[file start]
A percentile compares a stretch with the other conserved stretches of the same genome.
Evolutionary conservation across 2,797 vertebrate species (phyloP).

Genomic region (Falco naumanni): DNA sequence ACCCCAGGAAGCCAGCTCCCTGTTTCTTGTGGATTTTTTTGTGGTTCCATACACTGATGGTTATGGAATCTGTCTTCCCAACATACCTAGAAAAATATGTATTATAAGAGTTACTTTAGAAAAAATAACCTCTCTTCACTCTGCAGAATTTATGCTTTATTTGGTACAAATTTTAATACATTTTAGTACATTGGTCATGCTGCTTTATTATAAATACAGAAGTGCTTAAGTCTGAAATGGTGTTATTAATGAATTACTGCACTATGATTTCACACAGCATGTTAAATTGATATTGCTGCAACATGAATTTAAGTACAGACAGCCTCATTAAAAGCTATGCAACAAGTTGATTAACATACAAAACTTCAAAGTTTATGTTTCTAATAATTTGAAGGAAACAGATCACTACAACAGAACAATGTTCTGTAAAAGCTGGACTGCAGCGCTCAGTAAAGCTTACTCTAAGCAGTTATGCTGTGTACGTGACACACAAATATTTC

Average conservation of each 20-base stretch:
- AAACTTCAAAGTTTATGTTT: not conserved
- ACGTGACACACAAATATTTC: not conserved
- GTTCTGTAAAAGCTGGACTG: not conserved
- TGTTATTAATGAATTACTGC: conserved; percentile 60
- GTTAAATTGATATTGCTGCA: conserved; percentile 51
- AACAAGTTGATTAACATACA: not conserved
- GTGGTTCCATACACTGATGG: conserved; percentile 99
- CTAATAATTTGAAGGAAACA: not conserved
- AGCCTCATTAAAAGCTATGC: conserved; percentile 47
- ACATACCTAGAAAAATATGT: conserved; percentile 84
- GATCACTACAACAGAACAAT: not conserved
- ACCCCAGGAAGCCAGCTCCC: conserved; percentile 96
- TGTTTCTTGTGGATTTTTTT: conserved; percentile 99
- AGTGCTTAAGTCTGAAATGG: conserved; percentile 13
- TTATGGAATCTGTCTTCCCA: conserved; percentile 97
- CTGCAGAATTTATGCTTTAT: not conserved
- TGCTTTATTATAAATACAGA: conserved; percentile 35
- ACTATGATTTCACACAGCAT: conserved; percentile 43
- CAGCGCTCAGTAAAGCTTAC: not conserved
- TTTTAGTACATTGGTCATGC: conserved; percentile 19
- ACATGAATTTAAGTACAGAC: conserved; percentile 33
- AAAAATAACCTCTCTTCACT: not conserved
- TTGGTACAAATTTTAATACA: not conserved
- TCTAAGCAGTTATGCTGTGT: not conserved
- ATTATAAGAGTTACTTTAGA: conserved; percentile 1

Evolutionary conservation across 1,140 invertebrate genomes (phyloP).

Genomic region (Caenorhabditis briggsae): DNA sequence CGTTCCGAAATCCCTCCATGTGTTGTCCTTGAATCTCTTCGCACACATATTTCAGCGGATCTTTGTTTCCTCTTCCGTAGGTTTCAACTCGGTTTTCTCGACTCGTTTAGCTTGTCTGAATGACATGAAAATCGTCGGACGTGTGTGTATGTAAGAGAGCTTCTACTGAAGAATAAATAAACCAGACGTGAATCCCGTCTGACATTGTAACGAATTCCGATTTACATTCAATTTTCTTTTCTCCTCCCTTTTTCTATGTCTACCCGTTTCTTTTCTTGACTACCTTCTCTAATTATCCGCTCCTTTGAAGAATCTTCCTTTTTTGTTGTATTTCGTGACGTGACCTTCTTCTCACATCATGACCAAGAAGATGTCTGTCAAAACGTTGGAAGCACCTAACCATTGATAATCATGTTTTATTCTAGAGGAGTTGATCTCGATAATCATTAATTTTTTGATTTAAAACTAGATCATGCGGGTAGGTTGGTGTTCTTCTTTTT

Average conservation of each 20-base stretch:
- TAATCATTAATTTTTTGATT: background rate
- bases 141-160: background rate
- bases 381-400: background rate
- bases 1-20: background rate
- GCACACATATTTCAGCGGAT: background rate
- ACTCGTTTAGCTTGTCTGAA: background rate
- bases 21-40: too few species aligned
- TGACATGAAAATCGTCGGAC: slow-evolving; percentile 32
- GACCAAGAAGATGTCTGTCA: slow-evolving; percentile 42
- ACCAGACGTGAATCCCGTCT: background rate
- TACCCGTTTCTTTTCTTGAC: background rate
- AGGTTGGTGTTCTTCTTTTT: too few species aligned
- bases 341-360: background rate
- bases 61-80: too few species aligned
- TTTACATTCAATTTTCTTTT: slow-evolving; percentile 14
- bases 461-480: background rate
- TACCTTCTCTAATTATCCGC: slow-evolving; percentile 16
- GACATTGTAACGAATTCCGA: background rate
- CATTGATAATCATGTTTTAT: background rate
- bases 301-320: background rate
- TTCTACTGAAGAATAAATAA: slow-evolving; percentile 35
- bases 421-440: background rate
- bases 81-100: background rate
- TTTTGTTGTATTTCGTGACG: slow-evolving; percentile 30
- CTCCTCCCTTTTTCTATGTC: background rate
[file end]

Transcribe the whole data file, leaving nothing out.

A percentile compares a stretch with the other conserved stretches of the same genome.
Evolutionary conservation across 2,797 vertebrate species (phyloP).

Genomic region (Falco naumanni): DNA sequence ACCCCAGGAAGCCAGCTCCCTGTTTCTTGTGGATTTTTTTGTGGTTCCATACACTGATGGTTATGGAATCTGTCTTCCCAACATACCTAGAAAAATATGTATTATAAGAGTTACTTTAGAAAAAATAACCTCTCTTCACTCTGCAGAATTTATGCTTTATTTGGTACAAATTTTAATACATTTTAGTACATTGGTCATGCTGCTTTATTATAAATACAGAAGTGCTTAAGTCTGAAATGGTGTTATTAATGAATTACTGCACTATGATTTCACACAGCATGTTAAATTGATATTGCTGCAACATGAATTTAAGTACAGACAGCCTCATTAAAAGCTATGCAACAAGTTGATTAACATACAAAACTTCAAAGTTTATGTTTCTAATAATTTGAAGGAAACAGATCACTACAACAGAACAATGTTCTGTAAAAGCTGGACTGCAGCGCTCAGTAAAGCTTACTCTAAGCAGTTATGCTGTGTACGTGACACACAAATATTTC

Average conservation of each 20-base stretch:
- AAACTTCAAAGTTTATGTTT: not conserved
- ACGTGACACACAAATATTTC: not conserved
- GTTCTGTAAAAGCTGGACTG: not conserved
- TGTTATTAATGAATTACTGC: conserved; percentile 60
- GTTAAATTGATATTGCTGCA: conserved; percentile 51
- AACAAGTTGATTAACATACA: not conserved
- GTGGTTCCATACACTGATGG: conserved; percentile 99
- CTAATAATTTGAAGGAAACA: not conserved
- AGCCTCATTAAAAGCTATGC: conserved; percentile 47
- ACATACCTAGAAAAATATGT: conserved; percentile 84
- GATCACTACAACAGAACAAT: not conserved
- ACCCCAGGAAGCCAGCTCCC: conserved; percentile 96
- TGTTTCTTGTGGATTTTTTT: conserved; percentile 99
- AGTGCTTAAGTCTGAAATGG: conserved; percentile 13
- TTATGGAATCTGTCTTCCCA: conserved; percentile 97
- CTGCAGAATTTATGCTTTAT: not conserved
- TGCTTTATTATAAATACAGA: conserved; percentile 35
- ACTATGATTTCACACAGCAT: conserved; percentile 43
- CAGCGCTCAGTAAAGCTTAC: not conserved
- TTTTAGTACATTGGTCATGC: conserved; percentile 19
- ACATGAATTTAAGTACAGAC: conserved; percentile 33
- AAAAATAACCTCTCTTCACT: not conserved
- TTGGTACAAATTTTAATACA: not conserved
- TCTAAGCAGTTATGCTGTGT: not conserved
- ATTATAAGAGTTACTTTAGA: conserved; percentile 1

Evolutionary conservation across 1,140 invertebrate genomes (phyloP).

Genomic region (Caenorhabditis briggsae): DNA sequence CGTTCCGAAATCCCTCCATGTGTTGTCCTTGAATCTCTTCGCACACATATTTCAGCGGATCTTTGTTTCCTCTTCCGTAGGTTTCAACTCGGTTTTCTCGACTCGTTTAGCTTGTCTGAATGACATGAAAATCGTCGGACGTGTGTGTATGTAAGAGAGCTTCTACTGAAGAATAAATAAACCAGACGTGAATCCCGTCTGACATTGTAACGAATTCCGATTTACATTCAATTTTCTTTTCTCCTCCCTTTTTCTATGTCTACCCGTTTCTTTTCTTGACTACCTTCTCTAATTATCCGCTCCTTTGAAGAATCTTCCTTTTTTGTTGTATTTCGTGACGTGACCTTCTTCTCACATCATGACCAAGAAGATGTCTGTCAAAACGTTGGAAGCACCTAACCATTGATAATCATGTTTTATTCTAGAGGAGTTGATCTCGATAATCATTAATTTTTTGATTTAAAACTAGATCATGCGGGTAGGTTGGTGTTCTTCTTTTT

Average conservation of each 20-base stretch:
- TAATCATTAATTTTTTGATT: background rate
- bases 141-160: background rate
- bases 381-400: background rate
- bases 1-20: background rate
- GCACACATATTTCAGCGGAT: background rate
- ACTCGTTTAGCTTGTCTGAA: background rate
- bases 21-40: too few species aligned
- TGACATGAAAATCGTCGGAC: slow-evolving; percentile 32
- GACCAAGAAGATGTCTGTCA: slow-evolving; percentile 42
- ACCAGACGTGAATCCCGTCT: background rate
- TACCCGTTTCTTTTCTTGAC: background rate
- AGGTTGGTGTTCTTCTTTTT: too few species aligned
- bases 341-360: background rate
- bases 61-80: too few species aligned
- TTTACATTCAATTTTCTTTT: slow-evolving; percentile 14
- bases 461-480: background rate
- TACCTTCTCTAATTATCCGC: slow-evolving; percentile 16
- GACATTGTAACGAATTCCGA: background rate
- CATTGATAATCATGTTTTAT: background rate
- bases 301-320: background rate
- TTCTACTGAAGAATAAATAA: slow-evolving; percentile 35
- bases 421-440: background rate
- bases 81-100: background rate
- TTTTGTTGTATTTCGTGACG: slow-evolving; percentile 30
- CTCCTCCCTTTTTCTATGTC: background rate